Opinion: Not retiring Roberto Luongo’s jersey is an embarrassing decision by the Canucks, and they need to rectify it
Photo credit:Vancouver Canucks on Twitter
11 months ago
For just about any other player in Vancouver Canucks history, a place in the Ring of Honour would be an amazing and momentous honour that very few will ever reach.
But when it comes to Roberto Luongo, it just seems more like one more punch to the gut.
Throughout his eight years in Vancouver, Luongo did everything asked of a Canucks leader. He was always active in the community, represented the city proudly at NHL events, and always put the team first. He reached the pinnacle of his career as a Canuck, and became a first-ballot Hockey Hall of Famer thanks in large part to his amazing tenure here. And yet, despite being the undisputable best goaltender in franchise history, the Canucks have decided that it still wasn’t enough to warrant jersey retirement.
To his credit, Luongo was as professional as always and still expressed his gratefulness for the decision when he met with reporters Thursday before he and the Sedins’ Hall of Fame night against the Panthers. But it wasn’t hard to sense at least a shred of disappointment at not getting the far more important honour.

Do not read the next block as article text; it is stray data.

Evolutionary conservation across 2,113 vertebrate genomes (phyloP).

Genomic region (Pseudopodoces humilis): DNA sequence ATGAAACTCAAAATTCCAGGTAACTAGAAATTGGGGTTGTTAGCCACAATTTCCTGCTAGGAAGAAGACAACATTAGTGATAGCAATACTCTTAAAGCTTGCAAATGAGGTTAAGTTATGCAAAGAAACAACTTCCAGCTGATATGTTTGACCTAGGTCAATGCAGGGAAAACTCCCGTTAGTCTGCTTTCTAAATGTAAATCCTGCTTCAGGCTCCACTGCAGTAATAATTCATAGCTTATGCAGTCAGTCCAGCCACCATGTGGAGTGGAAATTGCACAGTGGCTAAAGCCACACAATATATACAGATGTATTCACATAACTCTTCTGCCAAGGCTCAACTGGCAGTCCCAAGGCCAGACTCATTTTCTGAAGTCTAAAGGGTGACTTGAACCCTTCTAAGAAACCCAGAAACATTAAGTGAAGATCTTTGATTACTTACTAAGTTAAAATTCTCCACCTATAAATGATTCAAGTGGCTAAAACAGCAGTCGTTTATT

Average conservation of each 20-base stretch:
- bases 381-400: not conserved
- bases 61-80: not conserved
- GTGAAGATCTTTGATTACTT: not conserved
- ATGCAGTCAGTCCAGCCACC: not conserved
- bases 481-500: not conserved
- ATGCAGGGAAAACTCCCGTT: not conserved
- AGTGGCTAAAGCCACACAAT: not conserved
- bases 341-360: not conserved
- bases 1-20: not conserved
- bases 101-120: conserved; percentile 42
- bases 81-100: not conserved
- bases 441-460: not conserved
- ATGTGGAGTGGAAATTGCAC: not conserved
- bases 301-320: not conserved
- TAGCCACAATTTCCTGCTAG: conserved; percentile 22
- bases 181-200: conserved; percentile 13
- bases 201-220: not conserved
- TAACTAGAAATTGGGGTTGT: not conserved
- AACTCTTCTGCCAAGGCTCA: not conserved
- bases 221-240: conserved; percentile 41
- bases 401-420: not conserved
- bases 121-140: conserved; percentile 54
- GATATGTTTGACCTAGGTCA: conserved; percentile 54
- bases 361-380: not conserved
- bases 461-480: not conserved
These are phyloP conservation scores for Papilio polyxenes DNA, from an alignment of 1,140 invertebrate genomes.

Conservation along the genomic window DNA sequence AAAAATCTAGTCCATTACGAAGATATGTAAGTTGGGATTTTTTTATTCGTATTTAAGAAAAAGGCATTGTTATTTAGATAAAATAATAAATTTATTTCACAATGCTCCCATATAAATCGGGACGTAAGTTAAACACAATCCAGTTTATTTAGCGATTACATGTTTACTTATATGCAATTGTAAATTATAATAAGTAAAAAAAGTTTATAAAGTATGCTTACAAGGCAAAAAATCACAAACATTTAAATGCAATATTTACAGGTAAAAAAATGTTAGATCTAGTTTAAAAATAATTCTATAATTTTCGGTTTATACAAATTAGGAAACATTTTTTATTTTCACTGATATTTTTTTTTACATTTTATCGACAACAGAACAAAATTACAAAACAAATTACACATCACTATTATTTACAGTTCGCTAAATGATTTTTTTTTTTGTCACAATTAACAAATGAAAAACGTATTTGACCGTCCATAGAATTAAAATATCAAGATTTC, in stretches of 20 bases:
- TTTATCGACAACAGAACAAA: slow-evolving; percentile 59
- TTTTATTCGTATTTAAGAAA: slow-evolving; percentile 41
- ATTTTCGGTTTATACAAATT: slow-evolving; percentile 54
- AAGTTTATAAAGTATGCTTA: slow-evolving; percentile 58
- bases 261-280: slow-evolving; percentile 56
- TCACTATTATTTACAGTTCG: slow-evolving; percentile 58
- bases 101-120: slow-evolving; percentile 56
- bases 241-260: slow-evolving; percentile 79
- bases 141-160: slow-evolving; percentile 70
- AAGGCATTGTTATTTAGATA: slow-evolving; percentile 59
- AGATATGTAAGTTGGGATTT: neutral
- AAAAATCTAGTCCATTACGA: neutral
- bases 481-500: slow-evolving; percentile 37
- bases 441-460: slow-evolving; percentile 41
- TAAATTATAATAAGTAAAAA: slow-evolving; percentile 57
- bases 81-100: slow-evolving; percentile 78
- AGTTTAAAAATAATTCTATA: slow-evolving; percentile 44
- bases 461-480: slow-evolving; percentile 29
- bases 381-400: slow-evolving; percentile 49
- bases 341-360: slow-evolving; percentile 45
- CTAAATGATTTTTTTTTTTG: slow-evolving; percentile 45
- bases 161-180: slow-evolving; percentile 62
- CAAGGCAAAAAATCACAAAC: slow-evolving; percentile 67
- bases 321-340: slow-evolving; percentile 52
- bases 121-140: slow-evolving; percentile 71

“Well, listen, that’s not up to me to decide,” Luongo said. “But either way, it’s a tremendous honour.”
“It was nice to see that the work I put in here for eight years is gonna get recognized, and I’m very grateful to be able to go up there with those guys.”
The way to honour the legacy of those eight years seems to have been decided on at somewhat last minute. Luongo told reporters that he had received the call from President of Hockey Ops Jim Rutherford yesterday, just before the Canucks made the announcement public. But the specific decision not to retire Luongo’s #1 jersey has been met with swift and much-deserved criticism from across the hockey world.
Still, plenty of people have made half-baked attempts to argue that Luongo doesn’t deserve jersey retirement. Attempts like suggesting that losing a Stanley Cup Final is solely the goaltender’s fault, even when the whole team in front of him laid just as big an egg across seven games. That retiring #1 for Luongo would somehow be an insult to Kirk McLean, as if McLean wouldn’t back his fellow netminder and almost assuredly agree that Luongo deserves the honour for his Hall of Fame tenure. Or that a cap recapture penalty levied against the Canucks is somehow Luongo’s fault, as if he somehow knew when he signed his contract that three years later, the NHL would make the ludicrous decision to retroactively punish teams for finding loopholes in the league’s poorly constructed salary cap system.
But when it comes to this particular player, underappreciation is just par for the course. Luongo has been disrespected by the Canucks organization and a small, but vocal, portion of its fanbase time and time again since 2011, so why would that change now?
He watched as the team actively downplayed his importance to their continued success, routinely demoted him to a backup role at the first sign of trouble, and denied him a proper farewell to the city by benching him for the Canucks’ only outdoor game. Sure he cracked a few jokes about the situation, but throughout it all, he did nothing short of play his ass off every night.